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What is abnormal weight loss?
Abnormal weight loss is common among cancer patients. It may be the first visible sign of the disease. In fact, 40% of people had unexplained weight loss when they were first diagnosed with cancer.
Doctors refer to a weight loss syndrome called “cachexia,” which is characterized by increased metabolism, loss of skeletal muscle, fatigue, anorexia, and decreased quality of life. Cachexia is common in patients with incurable cancer.
How bad is my weight loss?
Your “baseline” weight is the weight right before starting a cancer treatment. To calculate how much weight (in percent) that you have lost, take your weight from today, divide it by your baseline weight and then multiply it with 100.
Mild: 5 to 10% weight loss from baseline. You do not necessarily need medical treatments for this amount of weight loss, but it is important to follow guidance in the Mild Weight Loss section below.
Moderate: 10 to 20% weight loss from baseline. Nutritional support like special diet, nutritional supplements, or dietician consultation are required for this amount of weight loss.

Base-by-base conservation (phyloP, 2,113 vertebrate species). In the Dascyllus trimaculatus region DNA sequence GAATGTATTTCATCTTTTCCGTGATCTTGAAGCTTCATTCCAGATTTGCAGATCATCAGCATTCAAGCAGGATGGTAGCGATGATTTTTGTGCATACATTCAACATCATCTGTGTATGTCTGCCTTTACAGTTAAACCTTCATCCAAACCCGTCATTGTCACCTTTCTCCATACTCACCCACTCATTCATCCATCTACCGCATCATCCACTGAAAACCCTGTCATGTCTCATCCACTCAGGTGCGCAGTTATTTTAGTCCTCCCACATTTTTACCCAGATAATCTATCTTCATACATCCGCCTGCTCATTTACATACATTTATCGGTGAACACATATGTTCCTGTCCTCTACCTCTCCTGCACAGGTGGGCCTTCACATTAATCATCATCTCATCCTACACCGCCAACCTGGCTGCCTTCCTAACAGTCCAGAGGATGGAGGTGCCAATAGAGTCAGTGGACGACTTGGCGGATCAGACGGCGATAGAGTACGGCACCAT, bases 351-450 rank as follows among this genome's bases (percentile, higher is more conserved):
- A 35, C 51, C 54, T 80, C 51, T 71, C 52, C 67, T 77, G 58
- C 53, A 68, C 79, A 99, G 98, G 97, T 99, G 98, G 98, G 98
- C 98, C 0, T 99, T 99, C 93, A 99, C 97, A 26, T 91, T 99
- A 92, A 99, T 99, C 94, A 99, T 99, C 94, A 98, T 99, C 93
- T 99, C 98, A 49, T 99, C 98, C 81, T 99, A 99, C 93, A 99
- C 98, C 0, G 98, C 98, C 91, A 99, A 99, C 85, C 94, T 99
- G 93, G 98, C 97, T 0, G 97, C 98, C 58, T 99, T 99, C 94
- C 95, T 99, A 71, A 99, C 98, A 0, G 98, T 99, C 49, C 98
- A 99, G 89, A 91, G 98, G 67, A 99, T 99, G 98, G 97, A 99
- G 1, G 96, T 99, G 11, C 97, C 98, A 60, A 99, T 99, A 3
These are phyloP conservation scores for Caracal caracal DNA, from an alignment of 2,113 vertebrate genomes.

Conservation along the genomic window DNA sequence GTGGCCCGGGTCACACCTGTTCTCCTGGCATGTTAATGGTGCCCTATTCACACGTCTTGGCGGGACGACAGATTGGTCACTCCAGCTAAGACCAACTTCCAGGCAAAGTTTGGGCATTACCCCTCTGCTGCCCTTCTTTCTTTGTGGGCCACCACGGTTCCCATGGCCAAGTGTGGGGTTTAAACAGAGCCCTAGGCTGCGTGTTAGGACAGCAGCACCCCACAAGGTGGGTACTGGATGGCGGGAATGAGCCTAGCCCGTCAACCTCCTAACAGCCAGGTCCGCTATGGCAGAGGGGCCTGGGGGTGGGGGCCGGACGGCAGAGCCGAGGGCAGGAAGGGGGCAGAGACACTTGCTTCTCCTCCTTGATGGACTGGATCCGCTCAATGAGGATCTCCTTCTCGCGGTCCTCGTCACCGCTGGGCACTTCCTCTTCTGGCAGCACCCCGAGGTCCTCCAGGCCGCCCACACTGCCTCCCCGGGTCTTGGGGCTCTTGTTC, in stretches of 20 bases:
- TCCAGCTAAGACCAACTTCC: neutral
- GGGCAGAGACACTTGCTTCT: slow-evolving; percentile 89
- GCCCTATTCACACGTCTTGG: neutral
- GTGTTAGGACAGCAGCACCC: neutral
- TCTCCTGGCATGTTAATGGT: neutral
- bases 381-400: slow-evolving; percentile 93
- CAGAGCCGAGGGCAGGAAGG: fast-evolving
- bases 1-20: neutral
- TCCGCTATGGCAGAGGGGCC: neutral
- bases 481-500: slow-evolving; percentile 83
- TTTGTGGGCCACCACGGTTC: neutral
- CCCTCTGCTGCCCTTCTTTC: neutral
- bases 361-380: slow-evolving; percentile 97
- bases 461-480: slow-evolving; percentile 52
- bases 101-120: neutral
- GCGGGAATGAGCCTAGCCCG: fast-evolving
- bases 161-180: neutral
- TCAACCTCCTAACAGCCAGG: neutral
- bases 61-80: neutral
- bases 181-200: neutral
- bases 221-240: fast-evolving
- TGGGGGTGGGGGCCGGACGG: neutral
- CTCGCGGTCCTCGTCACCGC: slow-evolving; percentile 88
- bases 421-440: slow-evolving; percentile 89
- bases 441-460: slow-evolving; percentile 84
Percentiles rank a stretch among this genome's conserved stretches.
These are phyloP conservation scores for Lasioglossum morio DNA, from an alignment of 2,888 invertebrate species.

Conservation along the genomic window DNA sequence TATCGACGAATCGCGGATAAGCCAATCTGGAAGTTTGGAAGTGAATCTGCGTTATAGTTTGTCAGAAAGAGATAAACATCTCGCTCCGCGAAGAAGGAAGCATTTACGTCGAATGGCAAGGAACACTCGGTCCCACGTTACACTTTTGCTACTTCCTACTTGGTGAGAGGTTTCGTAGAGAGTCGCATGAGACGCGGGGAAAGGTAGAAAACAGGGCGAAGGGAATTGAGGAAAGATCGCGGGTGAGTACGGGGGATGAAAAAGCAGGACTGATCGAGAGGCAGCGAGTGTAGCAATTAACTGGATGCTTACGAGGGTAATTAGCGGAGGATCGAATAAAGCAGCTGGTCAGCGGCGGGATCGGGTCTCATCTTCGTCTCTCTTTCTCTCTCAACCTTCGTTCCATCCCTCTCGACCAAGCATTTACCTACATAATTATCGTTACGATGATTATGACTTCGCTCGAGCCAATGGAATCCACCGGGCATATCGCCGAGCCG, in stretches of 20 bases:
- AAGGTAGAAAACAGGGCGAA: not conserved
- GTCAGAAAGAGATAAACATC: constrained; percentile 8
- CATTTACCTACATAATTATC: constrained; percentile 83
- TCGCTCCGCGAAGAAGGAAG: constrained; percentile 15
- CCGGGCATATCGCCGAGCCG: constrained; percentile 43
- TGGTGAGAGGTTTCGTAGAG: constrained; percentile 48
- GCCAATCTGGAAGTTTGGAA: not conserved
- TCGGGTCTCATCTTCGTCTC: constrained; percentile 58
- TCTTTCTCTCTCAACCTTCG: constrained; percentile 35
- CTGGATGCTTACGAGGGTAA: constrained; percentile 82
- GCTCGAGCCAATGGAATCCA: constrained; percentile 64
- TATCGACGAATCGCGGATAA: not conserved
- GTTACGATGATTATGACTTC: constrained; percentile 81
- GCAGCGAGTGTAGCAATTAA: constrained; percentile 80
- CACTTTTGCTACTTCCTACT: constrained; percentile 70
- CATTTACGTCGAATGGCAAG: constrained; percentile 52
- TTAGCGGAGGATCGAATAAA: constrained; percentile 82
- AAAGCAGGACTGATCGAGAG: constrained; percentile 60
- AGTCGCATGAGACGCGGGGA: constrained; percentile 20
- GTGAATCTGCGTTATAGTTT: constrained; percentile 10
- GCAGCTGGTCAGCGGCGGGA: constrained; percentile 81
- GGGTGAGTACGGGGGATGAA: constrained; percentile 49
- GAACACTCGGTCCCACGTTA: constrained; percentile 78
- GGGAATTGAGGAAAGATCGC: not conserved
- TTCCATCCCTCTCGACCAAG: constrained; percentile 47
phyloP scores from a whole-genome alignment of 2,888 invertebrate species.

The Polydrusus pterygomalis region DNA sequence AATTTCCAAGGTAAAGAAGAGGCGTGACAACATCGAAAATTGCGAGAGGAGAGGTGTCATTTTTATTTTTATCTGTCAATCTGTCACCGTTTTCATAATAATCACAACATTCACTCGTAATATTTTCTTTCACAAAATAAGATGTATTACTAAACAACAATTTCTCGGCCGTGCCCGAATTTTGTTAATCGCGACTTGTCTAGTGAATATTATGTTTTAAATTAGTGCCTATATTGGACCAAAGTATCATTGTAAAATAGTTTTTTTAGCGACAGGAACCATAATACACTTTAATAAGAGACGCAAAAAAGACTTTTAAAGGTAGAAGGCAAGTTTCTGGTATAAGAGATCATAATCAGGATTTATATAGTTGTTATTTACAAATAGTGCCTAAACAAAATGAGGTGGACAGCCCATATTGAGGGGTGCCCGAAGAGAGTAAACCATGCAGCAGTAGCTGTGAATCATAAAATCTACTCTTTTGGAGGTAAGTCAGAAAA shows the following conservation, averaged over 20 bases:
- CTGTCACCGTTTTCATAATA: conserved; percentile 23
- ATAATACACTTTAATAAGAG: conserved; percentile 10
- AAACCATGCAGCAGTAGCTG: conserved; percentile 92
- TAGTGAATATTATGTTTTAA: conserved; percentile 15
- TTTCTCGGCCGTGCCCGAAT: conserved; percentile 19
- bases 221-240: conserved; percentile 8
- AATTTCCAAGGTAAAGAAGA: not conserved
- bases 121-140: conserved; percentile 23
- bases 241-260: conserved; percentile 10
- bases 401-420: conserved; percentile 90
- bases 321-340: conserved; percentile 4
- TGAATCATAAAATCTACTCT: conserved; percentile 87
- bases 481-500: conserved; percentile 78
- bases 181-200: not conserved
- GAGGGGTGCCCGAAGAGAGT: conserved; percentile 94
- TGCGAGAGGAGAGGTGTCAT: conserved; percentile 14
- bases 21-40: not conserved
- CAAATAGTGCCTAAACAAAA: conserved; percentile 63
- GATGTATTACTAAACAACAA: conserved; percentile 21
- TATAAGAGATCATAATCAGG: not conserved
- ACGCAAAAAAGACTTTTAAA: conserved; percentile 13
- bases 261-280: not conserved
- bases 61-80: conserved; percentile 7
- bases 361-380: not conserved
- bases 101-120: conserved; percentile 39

Severe: More than 20% decrease from baseline; tube feeding or Total Parenteral Nutrition is indicated. It is a form of nutritional support given via the bloodstream, intravenously with an IV pump. It administers proteins, carbohydrates, fats, vitamins, and minerals.
How to manage mild abnormal weight loss?
- Increase the frequency of the food you eat. Eat frequent small meals throughout the day. For example, eating small amounts every 3 hours may be a more successful strategy to increasing your food intake.
- Consider consulting a registered dietitian (RD) or nutritionist for nutrition counseling. It will help you to maintain a healthy weight and get the important nutrients you need. Ask your health care team for a referral.
- Prior to chemotherapy, eat light meals and avoid fatty or protein-rich foods. This may prevent developing a dislike of these foods if nausea or vomiting occurs.
- Keep a record of what, when, and how much you eat, including how you feel during and after eating. For example, do you have nausea? Feel full quickly? Notice changes in taste? Sharing this information with your health care team may help with decisions about changing your diet.
How to manage moderate and severe abnormal weight loss?
Consult the physician if you have lost more than 5 percent of body weight or 10 pounds without trying in a period of 6 to 12 months. It is especially important if you have other symptoms (appetite loss (anorexia), pain, constipation) too.
What are the causes?
Abnormal weight loss often starts with appetite loss or anorexia. Underlying cancer and cancer treatment-related side effects that may cause appetite loss.
- Changes in metabolism
- Nausea and Vomiting (Emesis)
- Mucositis (Mouth sore)
- Chewing problem
- Dysphagia (Painful swallowing)
- Abnormal taste (Dysgeusia)
- Pain (Generalized)
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